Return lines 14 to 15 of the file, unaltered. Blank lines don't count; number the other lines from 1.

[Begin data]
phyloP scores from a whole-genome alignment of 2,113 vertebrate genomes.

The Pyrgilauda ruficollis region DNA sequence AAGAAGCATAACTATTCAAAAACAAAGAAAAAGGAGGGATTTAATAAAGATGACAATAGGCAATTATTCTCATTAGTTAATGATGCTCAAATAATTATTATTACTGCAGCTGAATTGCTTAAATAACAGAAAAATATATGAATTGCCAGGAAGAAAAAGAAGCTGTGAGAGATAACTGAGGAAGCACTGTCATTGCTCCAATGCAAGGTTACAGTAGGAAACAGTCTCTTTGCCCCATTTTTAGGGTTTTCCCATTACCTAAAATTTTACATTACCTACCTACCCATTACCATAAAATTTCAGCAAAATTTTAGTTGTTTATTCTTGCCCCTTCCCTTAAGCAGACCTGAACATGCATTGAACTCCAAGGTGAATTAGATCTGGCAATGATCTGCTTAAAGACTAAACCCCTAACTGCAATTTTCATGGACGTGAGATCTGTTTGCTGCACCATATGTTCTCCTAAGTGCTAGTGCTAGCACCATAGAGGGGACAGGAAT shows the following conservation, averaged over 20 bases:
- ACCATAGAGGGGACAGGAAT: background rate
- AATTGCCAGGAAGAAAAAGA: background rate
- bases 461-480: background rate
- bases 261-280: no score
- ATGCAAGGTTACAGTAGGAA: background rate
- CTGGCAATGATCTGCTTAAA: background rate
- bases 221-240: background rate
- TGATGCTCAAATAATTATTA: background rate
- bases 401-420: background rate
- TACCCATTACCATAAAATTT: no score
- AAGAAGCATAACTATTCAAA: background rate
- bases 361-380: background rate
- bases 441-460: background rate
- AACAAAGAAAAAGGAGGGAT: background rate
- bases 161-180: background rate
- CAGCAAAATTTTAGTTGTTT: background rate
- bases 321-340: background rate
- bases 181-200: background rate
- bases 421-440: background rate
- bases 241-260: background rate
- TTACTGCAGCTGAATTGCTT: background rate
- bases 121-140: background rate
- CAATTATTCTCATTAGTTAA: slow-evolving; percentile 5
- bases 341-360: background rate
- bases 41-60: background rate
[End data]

- bases 361-380: background rate
- bases 441-460: background rate